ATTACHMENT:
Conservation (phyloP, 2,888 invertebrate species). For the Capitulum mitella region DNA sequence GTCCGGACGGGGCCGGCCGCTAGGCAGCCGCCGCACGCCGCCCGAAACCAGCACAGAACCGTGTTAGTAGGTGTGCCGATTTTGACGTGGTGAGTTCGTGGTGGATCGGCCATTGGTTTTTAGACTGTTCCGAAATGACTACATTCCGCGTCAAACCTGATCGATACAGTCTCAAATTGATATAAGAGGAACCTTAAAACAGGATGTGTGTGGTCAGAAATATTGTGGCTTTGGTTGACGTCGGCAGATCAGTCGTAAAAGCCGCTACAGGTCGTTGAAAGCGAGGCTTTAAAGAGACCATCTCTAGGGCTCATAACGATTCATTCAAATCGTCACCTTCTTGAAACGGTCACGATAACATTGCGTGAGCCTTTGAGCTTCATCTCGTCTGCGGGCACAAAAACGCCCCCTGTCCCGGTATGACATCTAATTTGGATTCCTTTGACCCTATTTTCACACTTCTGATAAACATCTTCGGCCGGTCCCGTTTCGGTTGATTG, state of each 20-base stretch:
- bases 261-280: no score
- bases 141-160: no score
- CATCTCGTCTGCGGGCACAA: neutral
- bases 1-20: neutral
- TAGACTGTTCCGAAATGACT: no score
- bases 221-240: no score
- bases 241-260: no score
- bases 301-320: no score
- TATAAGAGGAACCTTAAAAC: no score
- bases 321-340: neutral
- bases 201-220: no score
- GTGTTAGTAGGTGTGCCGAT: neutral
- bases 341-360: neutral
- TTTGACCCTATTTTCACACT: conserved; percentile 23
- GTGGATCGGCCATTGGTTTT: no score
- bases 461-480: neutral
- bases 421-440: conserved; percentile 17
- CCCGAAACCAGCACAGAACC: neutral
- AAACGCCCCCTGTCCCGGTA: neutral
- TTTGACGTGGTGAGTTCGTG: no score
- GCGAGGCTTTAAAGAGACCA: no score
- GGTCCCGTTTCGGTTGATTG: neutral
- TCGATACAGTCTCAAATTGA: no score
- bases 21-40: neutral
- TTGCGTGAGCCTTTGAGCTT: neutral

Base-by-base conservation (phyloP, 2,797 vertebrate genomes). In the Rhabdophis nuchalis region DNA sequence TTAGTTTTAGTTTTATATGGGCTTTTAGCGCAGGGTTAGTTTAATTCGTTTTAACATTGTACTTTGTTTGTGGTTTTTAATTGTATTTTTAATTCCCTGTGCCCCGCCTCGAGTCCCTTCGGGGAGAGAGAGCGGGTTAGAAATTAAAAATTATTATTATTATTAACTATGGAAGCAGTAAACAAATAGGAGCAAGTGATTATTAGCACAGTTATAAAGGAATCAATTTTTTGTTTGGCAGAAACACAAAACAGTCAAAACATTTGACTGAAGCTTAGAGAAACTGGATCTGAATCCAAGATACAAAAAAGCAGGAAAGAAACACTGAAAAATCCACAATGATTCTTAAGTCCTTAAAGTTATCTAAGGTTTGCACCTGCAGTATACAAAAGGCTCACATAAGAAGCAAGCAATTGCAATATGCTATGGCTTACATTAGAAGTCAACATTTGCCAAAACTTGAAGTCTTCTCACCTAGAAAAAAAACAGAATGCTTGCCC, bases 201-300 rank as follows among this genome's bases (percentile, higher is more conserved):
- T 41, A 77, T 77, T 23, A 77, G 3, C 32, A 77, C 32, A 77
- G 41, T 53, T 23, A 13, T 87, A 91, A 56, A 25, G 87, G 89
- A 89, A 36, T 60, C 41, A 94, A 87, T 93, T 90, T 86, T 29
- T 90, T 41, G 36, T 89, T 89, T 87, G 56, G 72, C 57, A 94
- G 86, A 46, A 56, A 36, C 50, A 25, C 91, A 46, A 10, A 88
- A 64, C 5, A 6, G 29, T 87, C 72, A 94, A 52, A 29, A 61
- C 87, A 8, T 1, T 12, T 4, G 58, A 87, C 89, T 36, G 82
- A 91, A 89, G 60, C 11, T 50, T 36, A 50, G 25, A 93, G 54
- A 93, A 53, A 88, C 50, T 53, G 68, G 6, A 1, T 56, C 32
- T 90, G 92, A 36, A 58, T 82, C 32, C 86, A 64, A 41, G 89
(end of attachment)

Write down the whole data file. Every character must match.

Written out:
Conservation (phyloP, 2,888 invertebrate species). For the Capitulum mitella region DNA sequence GTCCGGACGGGGCCGGCCGCTAGGCAGCCGCCGCACGCCGCCCGAAACCAGCACAGAACCGTGTTAGTAGGTGTGCCGATTTTGACGTGGTGAGTTCGTGGTGGATCGGCCATTGGTTTTTAGACTGTTCCGAAATGACTACATTCCGCGTCAAACCTGATCGATACAGTCTCAAATTGATATAAGAGGAACCTTAAAACAGGATGTGTGTGGTCAGAAATATTGTGGCTTTGGTTGACGTCGGCAGATCAGTCGTAAAAGCCGCTACAGGTCGTTGAAAGCGAGGCTTTAAAGAGACCATCTCTAGGGCTCATAACGATTCATTCAAATCGTCACCTTCTTGAAACGGTCACGATAACATTGCGTGAGCCTTTGAGCTTCATCTCGTCTGCGGGCACAAAAACGCCCCCTGTCCCGGTATGACATCTAATTTGGATTCCTTTGACCCTATTTTCACACTTCTGATAAACATCTTCGGCCGGTCCCGTTTCGGTTGATTG, state of each 20-base stretch:
- bases 261-280: no score
- bases 141-160: no score
- CATCTCGTCTGCGGGCACAA: neutral
- bases 1-20: neutral
- TAGACTGTTCCGAAATGACT: no score
- bases 221-240: no score
- bases 241-260: no score
- bases 301-320: no score
- TATAAGAGGAACCTTAAAAC: no score
- bases 321-340: neutral
- bases 201-220: no score
- GTGTTAGTAGGTGTGCCGAT: neutral
- bases 341-360: neutral
- TTTGACCCTATTTTCACACT: conserved; percentile 23
- GTGGATCGGCCATTGGTTTT: no score
- bases 461-480: neutral
- bases 421-440: conserved; percentile 17
- CCCGAAACCAGCACAGAACC: neutral
- AAACGCCCCCTGTCCCGGTA: neutral
- TTTGACGTGGTGAGTTCGTG: no score
- GCGAGGCTTTAAAGAGACCA: no score
- GGTCCCGTTTCGGTTGATTG: neutral
- TCGATACAGTCTCAAATTGA: no score
- bases 21-40: neutral
- TTGCGTGAGCCTTTGAGCTT: neutral

Base-by-base conservation (phyloP, 2,797 vertebrate genomes). In the Rhabdophis nuchalis region DNA sequence TTAGTTTTAGTTTTATATGGGCTTTTAGCGCAGGGTTAGTTTAATTCGTTTTAACATTGTACTTTGTTTGTGGTTTTTAATTGTATTTTTAATTCCCTGTGCCCCGCCTCGAGTCCCTTCGGGGAGAGAGAGCGGGTTAGAAATTAAAAATTATTATTATTATTAACTATGGAAGCAGTAAACAAATAGGAGCAAGTGATTATTAGCACAGTTATAAAGGAATCAATTTTTTGTTTGGCAGAAACACAAAACAGTCAAAACATTTGACTGAAGCTTAGAGAAACTGGATCTGAATCCAAGATACAAAAAAGCAGGAAAGAAACACTGAAAAATCCACAATGATTCTTAAGTCCTTAAAGTTATCTAAGGTTTGCACCTGCAGTATACAAAAGGCTCACATAAGAAGCAAGCAATTGCAATATGCTATGGCTTACATTAGAAGTCAACATTTGCCAAAACTTGAAGTCTTCTCACCTAGAAAAAAAACAGAATGCTTGCCC, bases 201-300 rank as follows among this genome's bases (percentile, higher is more conserved):
- T 41, A 77, T 77, T 23, A 77, G 3, C 32, A 77, C 32, A 77
- G 41, T 53, T 23, A 13, T 87, A 91, A 56, A 25, G 87, G 89
- A 89, A 36, T 60, C 41, A 94, A 87, T 93, T 90, T 86, T 29
- T 90, T 41, G 36, T 89, T 89, T 87, G 56, G 72, C 57, A 94
- G 86, A 46, A 56, A 36, C 50, A 25, C 91, A 46, A 10, A 88
- A 64, C 5, A 6, G 29, T 87, C 72, A 94, A 52, A 29, A 61
- C 87, A 8, T 1, T 12, T 4, G 58, A 87, C 89, T 36, G 82
- A 91, A 89, G 60, C 11, T 50, T 36, A 50, G 25, A 93, G 54
- A 93, A 53, A 88, C 50, T 53, G 68, G 6, A 1, T 56, C 32
- T 90, G 92, A 36, A 58, T 82, C 32, C 86, A 64, A 41, G 89